But choosing to continue working beyond 65 provides for a larger income, is linked to a greater sense of wellbeing and keeps people connected socially.
New Zealand has one of the highest labour participation rates for older people among OECD countries. This makes for a more productive economy; a more varied and skilled workforce; and most of all, it makes for a more open-minded and inclusive society.
By viewing our ageing population in a positive light, we can see they will continue to contribute to the economy - as tax-paying workers, as community volunteers, as teachers and mentors, and as consumers.
The government believes our citizens 65 and over deserve recognition for their contribution so far and that is why we have New Zealand Superannuation.
The government also believes in letting people take responsibility for their own lives. So how they plan for their retirement, or how long they want to stay in paid employment, or if they want to combine the two, is up to them individually.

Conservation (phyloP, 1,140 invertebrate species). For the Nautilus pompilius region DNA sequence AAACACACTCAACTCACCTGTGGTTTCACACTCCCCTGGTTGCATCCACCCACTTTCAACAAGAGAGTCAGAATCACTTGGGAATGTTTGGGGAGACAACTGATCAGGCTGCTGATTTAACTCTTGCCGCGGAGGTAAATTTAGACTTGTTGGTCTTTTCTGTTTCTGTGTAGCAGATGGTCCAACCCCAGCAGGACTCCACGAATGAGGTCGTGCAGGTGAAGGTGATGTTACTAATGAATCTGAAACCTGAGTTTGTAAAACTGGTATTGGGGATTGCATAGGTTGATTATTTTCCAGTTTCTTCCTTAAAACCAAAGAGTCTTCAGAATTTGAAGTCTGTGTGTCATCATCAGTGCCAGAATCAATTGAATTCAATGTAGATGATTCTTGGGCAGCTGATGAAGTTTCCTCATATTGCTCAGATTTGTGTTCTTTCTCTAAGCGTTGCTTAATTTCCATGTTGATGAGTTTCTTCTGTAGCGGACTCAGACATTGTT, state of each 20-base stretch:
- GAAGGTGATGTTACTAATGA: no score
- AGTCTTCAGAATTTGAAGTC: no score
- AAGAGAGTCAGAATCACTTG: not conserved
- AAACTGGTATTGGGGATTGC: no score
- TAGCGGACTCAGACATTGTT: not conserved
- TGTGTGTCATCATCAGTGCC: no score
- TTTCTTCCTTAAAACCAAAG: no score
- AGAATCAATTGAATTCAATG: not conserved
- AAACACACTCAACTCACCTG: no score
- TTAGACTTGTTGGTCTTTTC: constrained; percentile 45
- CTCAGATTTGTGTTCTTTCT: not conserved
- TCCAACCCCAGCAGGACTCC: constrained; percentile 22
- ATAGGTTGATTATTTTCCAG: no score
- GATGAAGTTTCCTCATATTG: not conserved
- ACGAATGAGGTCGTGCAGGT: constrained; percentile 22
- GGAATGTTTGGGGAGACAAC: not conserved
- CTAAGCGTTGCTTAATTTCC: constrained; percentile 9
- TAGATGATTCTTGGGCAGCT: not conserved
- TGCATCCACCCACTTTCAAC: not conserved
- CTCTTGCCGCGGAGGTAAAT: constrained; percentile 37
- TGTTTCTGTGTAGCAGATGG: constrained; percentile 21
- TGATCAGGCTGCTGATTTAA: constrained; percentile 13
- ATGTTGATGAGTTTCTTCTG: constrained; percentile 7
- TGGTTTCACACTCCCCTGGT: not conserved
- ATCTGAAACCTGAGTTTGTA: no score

Of course, how those retirement years shape up, how well we as a nation save, the challenges we rise to and the choices we make are of interest to you all when looking at retirement income policy.
We need to stop thinking that today's youth won't have an "equitable" retirement to say, their grandparents. We really don't know what retirement will be like for them, or even if the term "retirement" will be used 50 years from now. And we should think about what "equitable" means. Surely being alive and healthy and having a good time holds some "equity"?
Our ageing population is a challenge but the best and most creative thinking comes in the most challenging times.
I hope you have a productive conference and will be creative in your thinking. It will all contribute to the Retirement Commissioner's three-yearly review of retirement income policies.
I now have great pleasure in introducing Professor Kent Weaver, Professor of Public Policy and Government from Georgetown University in Washington DC.
It has been 10 years since Kent was last here and it is great to have him back. I'm sure you are all aware of his interesting work and are keen to hear him speak. Over to you Kent.